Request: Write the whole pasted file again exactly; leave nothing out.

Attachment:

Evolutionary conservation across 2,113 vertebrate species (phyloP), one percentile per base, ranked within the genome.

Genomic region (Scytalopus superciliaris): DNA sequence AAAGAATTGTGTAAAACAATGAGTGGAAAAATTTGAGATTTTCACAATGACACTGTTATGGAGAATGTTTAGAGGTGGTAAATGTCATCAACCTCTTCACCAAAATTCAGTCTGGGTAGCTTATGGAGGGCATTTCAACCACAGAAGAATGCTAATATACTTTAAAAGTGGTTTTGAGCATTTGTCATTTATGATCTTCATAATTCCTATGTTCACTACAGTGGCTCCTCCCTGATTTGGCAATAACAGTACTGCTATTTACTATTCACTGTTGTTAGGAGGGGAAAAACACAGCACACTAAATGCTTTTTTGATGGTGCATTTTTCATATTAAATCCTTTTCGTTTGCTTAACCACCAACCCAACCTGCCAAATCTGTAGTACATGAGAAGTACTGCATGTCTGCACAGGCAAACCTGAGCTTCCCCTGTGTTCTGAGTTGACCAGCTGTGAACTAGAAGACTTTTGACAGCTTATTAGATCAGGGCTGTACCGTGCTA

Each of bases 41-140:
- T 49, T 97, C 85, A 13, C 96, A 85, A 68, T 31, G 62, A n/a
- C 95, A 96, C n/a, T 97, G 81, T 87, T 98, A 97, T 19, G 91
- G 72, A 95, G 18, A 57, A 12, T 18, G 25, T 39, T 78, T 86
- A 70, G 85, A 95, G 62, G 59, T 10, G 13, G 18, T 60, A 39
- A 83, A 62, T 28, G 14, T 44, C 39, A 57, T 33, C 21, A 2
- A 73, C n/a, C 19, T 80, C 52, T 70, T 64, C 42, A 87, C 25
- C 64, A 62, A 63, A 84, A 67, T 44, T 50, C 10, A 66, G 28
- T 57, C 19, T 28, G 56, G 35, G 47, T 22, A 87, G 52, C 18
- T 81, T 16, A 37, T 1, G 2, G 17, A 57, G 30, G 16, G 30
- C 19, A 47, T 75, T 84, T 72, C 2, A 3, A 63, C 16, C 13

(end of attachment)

Evolutionary conservation across 2,113 vertebrate species (phyloP), one percentile per base, ranked within the genome.

Genomic region (Scytalopus superciliaris): DNA sequence AAAGAATTGTGTAAAACAATGAGTGGAAAAATTTGAGATTTTCACAATGACACTGTTATGGAGAATGTTTAGAGGTGGTAAATGTCATCAACCTCTTCACCAAAATTCAGTCTGGGTAGCTTATGGAGGGCATTTCAACCACAGAAGAATGCTAATATACTTTAAAAGTGGTTTTGAGCATTTGTCATTTATGATCTTCATAATTCCTATGTTCACTACAGTGGCTCCTCCCTGATTTGGCAATAACAGTACTGCTATTTACTATTCACTGTTGTTAGGAGGGGAAAAACACAGCACACTAAATGCTTTTTTGATGGTGCATTTTTCATATTAAATCCTTTTCGTTTGCTTAACCACCAACCCAACCTGCCAAATCTGTAGTACATGAGAAGTACTGCATGTCTGCACAGGCAAACCTGAGCTTCCCCTGTGTTCTGAGTTGACCAGCTGTGAACTAGAAGACTTTTGACAGCTTATTAGATCAGGGCTGTACCGTGCTA

Each of bases 41-140:
- T 49, T 97, C 85, A 13, C 96, A 85, A 68, T 31, G 62, A n/a
- C 95, A 96, C n/a, T 97, G 81, T 87, T 98, A 97, T 19, G 91
- G 72, A 95, G 18, A 57, A 12, T 18, G 25, T 39, T 78, T 86
- A 70, G 85, A 95, G 62, G 59, T 10, G 13, G 18, T 60, A 39
- A 83, A 62, T 28, G 14, T 44, C 39, A 57, T 33, C 21, A 2
- A 73, C n/a, C 19, T 80, C 52, T 70, T 64, C 42, A 87, C 25
- C 64, A 62, A 63, A 84, A 67, T 44, T 50, C 10, A 66, G 28
- T 57, C 19, T 28, G 56, G 35, G 47, T 22, A 87, G 52, C 18
- T 81, T 16, A 37, T 1, G 2, G 17, A 57, G 30, G 16, G 30
- C 19, A 47, T 75, T 84, T 72, C 2, A 3, A 63, C 16, C 13